Gottlieb sets a high bar for his successor
Scott Gottlieb's two-year tenure as commissioner of the FDA will end next month following his surprise resignation on Tuesday.
His appointment has been one of the most successful of a high ranking government official under the Trump administration, raising industry concerns about who will replace him.
The pharma industry has lost a proactive commissioner whose manifesto has strongly emphasised supporting innovation. A record number of novel drug approvals followed, including the first CAR-T and gene therapies, and the first cancer treatments to be approved for biomarker specific tumours regardless of histology.
Analysis - ViewPoints: Gottlieb begins his long goodbye
FDA data also show that the number of new drugs approved on the basis of surrogate endpoints has increased significantly since 2017; a trend supported in part by industry's considerable investment in oncology R&D and the approval of numerous new cancer therapies on the basis of smaller, single-arm studies.
Gottlieb has also played a key role in raising the FDA's profile as a more active player in driving the discussion on drug pricing and ways to lower the cost of medicines for patients, not to mention leading aggressive public health campaigns targeting the opioid epidemic, the tobacco industry (in particular related to e-cigarettes) and encouraging the use of vaccines.
The question now is whether his successor will take hold of the baton and run with it.
The FDA confirmed this week approval of Johnson & Johnson's Spravato for treatment-resistant depression. Spravato, which is related to ketamine, is the first novel major depression therapy to be approved in decades. It is administered via a nasal spray and works faster than currently available depression medicines.
The number of patients who don't respond to existing depression therapies is significant (approximately a third of people with major depression have failed at least two therapies), but this won't guarantee that Spravato is a rapid-fire blockbuster for Johnson & Johnson, despite the fact it works by way of a novel mechanism of action
For a start, it didn't succeed in two pivotal-stage studies (of the five run), which has typically been the regulatory benchmark for new depression drugs and will not be an easy medication to administer. For example, patients will require monitoring for two hours after they receive treatment.
Our recent snap-poll of 100 psychiatrists provides an idea on how Spravato may be used, with around half of respondents suggesting they are 'eager' or 'very eager' to use the drug; enthusiasm was higher among the small proportion of physicians who have used ketamine off-label to treat depression.
Physicians also appear to find positive data for Spravato - from one pivotal study and one withdrawal, or maintenance, study - relatively compelling, though to a similar extent they recognise that logistical challenges will have some impact in limiting uptake.
Illustrating how challenging it has been to bring new depression therapies to market, Allergan confirmed this week that its experimental drug rapastinel failed to hit its primary endpoint in a handful of pivotal stage studies.
More musical chairs at Gilead
Investors in Gilead Sciences looking for reassurances about the company's future strategy will be pleased that Daniel O'Day is now installed as CEO. The appointment of O'Day - who previously headed up Roche's pharmaceuticals business - appears to clearly signal Gilead's intent to further expand its footprint in oncology.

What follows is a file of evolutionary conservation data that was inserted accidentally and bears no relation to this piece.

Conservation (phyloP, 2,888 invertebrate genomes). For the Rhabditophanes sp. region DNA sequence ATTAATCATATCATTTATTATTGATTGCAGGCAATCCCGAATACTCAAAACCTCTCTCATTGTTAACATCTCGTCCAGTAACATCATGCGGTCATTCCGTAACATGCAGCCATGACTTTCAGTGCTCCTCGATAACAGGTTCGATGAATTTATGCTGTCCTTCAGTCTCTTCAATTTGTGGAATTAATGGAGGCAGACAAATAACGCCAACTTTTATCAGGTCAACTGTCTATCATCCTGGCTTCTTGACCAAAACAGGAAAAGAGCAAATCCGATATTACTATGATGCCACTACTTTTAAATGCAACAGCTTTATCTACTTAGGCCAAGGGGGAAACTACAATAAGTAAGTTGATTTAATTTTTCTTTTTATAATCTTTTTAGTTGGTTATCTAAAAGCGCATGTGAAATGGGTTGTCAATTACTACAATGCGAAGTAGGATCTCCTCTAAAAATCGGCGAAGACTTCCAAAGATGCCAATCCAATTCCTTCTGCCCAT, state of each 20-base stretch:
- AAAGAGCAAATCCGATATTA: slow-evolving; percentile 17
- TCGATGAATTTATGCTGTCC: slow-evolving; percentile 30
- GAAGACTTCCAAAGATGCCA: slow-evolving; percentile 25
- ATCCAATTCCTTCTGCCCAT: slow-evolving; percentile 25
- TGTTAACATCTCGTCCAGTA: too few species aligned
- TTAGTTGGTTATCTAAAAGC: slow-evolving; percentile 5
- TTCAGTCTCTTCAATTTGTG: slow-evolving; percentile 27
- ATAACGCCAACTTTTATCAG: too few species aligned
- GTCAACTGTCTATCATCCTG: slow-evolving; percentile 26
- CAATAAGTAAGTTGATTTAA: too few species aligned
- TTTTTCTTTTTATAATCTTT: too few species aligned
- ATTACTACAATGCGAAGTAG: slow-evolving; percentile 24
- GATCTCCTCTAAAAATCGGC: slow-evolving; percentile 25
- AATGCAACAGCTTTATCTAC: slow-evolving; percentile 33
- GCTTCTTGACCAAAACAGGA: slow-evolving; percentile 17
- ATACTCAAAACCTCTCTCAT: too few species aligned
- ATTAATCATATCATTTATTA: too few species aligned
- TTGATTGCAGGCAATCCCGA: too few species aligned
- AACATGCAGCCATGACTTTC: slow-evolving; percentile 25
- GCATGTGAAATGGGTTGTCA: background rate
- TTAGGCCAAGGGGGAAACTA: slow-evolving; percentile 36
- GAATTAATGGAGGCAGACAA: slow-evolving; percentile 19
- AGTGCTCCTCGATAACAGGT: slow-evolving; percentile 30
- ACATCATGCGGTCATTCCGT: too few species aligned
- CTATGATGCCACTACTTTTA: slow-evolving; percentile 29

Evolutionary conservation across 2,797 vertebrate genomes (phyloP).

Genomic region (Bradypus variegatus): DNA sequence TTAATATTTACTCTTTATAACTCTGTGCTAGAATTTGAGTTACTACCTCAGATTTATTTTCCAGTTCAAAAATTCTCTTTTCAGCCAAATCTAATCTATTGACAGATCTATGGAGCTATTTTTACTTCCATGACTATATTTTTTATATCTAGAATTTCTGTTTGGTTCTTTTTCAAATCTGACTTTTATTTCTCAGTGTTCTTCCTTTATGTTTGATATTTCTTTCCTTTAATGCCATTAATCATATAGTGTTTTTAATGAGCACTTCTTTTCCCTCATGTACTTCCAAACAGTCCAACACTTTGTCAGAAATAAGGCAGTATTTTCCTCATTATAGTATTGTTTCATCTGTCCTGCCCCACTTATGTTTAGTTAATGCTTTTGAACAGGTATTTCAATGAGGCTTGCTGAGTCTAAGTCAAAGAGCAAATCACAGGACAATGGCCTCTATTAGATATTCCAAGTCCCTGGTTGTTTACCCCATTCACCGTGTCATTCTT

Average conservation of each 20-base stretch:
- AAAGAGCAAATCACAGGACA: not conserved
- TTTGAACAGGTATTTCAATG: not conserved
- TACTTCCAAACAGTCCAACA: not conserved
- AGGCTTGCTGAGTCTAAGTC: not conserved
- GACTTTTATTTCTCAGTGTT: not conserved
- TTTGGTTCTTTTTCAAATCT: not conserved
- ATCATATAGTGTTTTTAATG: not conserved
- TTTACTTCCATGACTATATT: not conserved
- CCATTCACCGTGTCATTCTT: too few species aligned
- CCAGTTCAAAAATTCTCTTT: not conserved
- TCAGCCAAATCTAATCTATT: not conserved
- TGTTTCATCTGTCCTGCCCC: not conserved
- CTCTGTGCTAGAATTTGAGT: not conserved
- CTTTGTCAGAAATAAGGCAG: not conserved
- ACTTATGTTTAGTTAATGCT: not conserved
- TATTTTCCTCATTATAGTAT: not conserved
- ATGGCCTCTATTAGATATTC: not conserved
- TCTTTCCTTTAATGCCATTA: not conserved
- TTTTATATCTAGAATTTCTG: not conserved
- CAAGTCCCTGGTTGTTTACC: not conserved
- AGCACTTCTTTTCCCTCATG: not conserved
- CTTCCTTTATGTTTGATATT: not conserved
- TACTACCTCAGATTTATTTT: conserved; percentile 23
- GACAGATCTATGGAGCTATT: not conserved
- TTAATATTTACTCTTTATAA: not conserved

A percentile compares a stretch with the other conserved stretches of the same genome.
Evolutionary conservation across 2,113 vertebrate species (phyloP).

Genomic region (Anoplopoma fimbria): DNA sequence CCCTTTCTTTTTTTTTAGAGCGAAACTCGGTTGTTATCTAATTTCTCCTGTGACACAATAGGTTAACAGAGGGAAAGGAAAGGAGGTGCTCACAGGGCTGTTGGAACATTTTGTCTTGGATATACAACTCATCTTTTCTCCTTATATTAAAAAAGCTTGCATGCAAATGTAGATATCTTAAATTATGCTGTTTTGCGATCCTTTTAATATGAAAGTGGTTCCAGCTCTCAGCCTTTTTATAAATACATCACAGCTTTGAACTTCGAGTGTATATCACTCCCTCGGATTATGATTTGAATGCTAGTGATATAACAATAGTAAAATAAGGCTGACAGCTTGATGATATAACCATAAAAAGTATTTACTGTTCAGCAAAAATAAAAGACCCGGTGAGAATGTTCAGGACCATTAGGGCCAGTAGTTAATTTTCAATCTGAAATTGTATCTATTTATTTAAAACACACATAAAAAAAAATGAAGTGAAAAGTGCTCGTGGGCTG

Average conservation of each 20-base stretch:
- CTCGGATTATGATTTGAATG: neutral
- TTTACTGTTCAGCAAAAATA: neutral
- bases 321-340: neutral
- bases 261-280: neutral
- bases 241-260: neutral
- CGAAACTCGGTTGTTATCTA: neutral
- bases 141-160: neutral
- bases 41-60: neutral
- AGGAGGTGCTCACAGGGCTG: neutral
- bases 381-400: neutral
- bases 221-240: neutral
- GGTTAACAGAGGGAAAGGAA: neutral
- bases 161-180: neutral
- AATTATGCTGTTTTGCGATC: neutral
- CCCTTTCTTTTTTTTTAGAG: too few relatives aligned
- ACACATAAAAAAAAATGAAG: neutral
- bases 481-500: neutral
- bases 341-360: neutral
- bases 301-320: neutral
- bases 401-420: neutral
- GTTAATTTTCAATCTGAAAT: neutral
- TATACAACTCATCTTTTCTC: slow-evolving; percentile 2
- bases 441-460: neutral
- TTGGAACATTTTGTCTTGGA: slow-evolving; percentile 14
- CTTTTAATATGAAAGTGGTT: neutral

To what extent this focus will sharpen on cell therapy has been a point of discussion since O'Day was announced as successor to John Milligan back in December, however. In contrast to Gilead's 2017 acquisition of Kite Pharma for $11.9 billion, Roche (and O'Day) have lauded the science behind CAR-T, but questioned its commercial applicability, choosing to focus on other treatment approaches, such as bispecifics instead.
Confirmation on Tuesday that oncology head Alessandro Riva, who was influential in the acquisition of Kite, will leave Gilead at the end of the month after just two years will only further speculation about the company's future investment in cell-based therapies.
Big Pharma's interest in gene therapies shows no sign of cooling
In announcing a deal to acquire Nightstar Therapeutics for $800 million this week, Biogen has retained buyer’s momentum in the gene therapy space.
Whether the deal is sufficient to appease investors growing increasingly concerned that Biogen needs to diversify its pipeline is another matter, however.
SEC documents published on Thursday also reveal that Roche's recently announced acquisition of Spark Therapeutics for $4.3 billion saw the Swiss company outmanoeuvre two competing bidders to secure its target.
FirstWord from the frontlines
A leading key opinion leader told FirstWord that improvements in predictive modelling tools to pre-diagnose rapidly progression osteoarthritis (RPOA) will be critical to maximise the commercial opportunity for anti-NGF monoclonal antibodies being developed for pain indications.
In another interview, a leading NASH expert described Intercept's Ocaliva as approvable in NASH, but questioned its therapeutic window and suggested the bar has been set relatively low for future treatment options.
Despite the 10mg version of Xeljanz linked to increased risk of pulmonary embolism not being approved for RA, rheumatologists do expect some detrimental impact on use, particularly in Europe - see Physician Views Results: Position of Xeljanz in rheumatoid arthritis could come under some pressure, particularly in the less established European market
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